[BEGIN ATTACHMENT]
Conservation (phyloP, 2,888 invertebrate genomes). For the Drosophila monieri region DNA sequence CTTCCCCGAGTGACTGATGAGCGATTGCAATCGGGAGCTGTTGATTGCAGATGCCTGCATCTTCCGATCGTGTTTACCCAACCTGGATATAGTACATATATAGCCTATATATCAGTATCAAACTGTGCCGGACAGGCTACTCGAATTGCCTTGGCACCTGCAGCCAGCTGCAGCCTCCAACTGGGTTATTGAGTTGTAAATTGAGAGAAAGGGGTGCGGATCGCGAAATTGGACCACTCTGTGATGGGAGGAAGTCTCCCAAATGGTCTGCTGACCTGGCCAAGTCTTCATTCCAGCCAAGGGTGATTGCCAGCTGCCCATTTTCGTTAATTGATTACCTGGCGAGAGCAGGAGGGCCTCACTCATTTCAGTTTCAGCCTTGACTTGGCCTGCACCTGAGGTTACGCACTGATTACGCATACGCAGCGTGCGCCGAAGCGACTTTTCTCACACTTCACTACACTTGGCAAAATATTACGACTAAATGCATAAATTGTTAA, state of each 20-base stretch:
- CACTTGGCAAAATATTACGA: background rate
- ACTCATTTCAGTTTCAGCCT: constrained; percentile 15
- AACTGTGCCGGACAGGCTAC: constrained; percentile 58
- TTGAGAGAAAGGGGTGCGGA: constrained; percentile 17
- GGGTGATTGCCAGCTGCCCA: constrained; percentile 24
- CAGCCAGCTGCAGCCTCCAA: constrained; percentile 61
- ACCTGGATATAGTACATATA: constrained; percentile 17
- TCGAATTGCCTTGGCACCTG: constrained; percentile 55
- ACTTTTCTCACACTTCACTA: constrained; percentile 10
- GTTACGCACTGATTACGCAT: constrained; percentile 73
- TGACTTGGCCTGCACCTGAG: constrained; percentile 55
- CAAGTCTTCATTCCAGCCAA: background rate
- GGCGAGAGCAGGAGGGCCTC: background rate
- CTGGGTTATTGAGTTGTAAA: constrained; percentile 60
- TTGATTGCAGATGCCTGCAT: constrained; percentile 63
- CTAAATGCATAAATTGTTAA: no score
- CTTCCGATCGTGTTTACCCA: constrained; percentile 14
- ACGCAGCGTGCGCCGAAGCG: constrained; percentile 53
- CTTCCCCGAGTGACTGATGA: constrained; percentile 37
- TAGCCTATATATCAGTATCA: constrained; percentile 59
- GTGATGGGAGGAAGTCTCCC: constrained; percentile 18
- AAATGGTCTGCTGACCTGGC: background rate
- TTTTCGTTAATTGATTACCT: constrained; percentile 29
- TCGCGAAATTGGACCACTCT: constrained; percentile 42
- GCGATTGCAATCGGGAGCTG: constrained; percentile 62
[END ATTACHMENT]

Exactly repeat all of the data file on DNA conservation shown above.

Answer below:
Conservation (phyloP, 2,888 invertebrate genomes). For the Drosophila monieri region DNA sequence CTTCCCCGAGTGACTGATGAGCGATTGCAATCGGGAGCTGTTGATTGCAGATGCCTGCATCTTCCGATCGTGTTTACCCAACCTGGATATAGTACATATATAGCCTATATATCAGTATCAAACTGTGCCGGACAGGCTACTCGAATTGCCTTGGCACCTGCAGCCAGCTGCAGCCTCCAACTGGGTTATTGAGTTGTAAATTGAGAGAAAGGGGTGCGGATCGCGAAATTGGACCACTCTGTGATGGGAGGAAGTCTCCCAAATGGTCTGCTGACCTGGCCAAGTCTTCATTCCAGCCAAGGGTGATTGCCAGCTGCCCATTTTCGTTAATTGATTACCTGGCGAGAGCAGGAGGGCCTCACTCATTTCAGTTTCAGCCTTGACTTGGCCTGCACCTGAGGTTACGCACTGATTACGCATACGCAGCGTGCGCCGAAGCGACTTTTCTCACACTTCACTACACTTGGCAAAATATTACGACTAAATGCATAAATTGTTAA, state of each 20-base stretch:
- CACTTGGCAAAATATTACGA: background rate
- ACTCATTTCAGTTTCAGCCT: constrained; percentile 15
- AACTGTGCCGGACAGGCTAC: constrained; percentile 58
- TTGAGAGAAAGGGGTGCGGA: constrained; percentile 17
- GGGTGATTGCCAGCTGCCCA: constrained; percentile 24
- CAGCCAGCTGCAGCCTCCAA: constrained; percentile 61
- ACCTGGATATAGTACATATA: constrained; percentile 17
- TCGAATTGCCTTGGCACCTG: constrained; percentile 55
- ACTTTTCTCACACTTCACTA: constrained; percentile 10
- GTTACGCACTGATTACGCAT: constrained; percentile 73
- TGACTTGGCCTGCACCTGAG: constrained; percentile 55
- CAAGTCTTCATTCCAGCCAA: background rate
- GGCGAGAGCAGGAGGGCCTC: background rate
- CTGGGTTATTGAGTTGTAAA: constrained; percentile 60
- TTGATTGCAGATGCCTGCAT: constrained; percentile 63
- CTAAATGCATAAATTGTTAA: no score
- CTTCCGATCGTGTTTACCCA: constrained; percentile 14
- ACGCAGCGTGCGCCGAAGCG: constrained; percentile 53
- CTTCCCCGAGTGACTGATGA: constrained; percentile 37
- TAGCCTATATATCAGTATCA: constrained; percentile 59
- GTGATGGGAGGAAGTCTCCC: constrained; percentile 18
- AAATGGTCTGCTGACCTGGC: background rate
- TTTTCGTTAATTGATTACCT: constrained; percentile 29
- TCGCGAAATTGGACCACTCT: constrained; percentile 42
- GCGATTGCAATCGGGAGCTG: constrained; percentile 62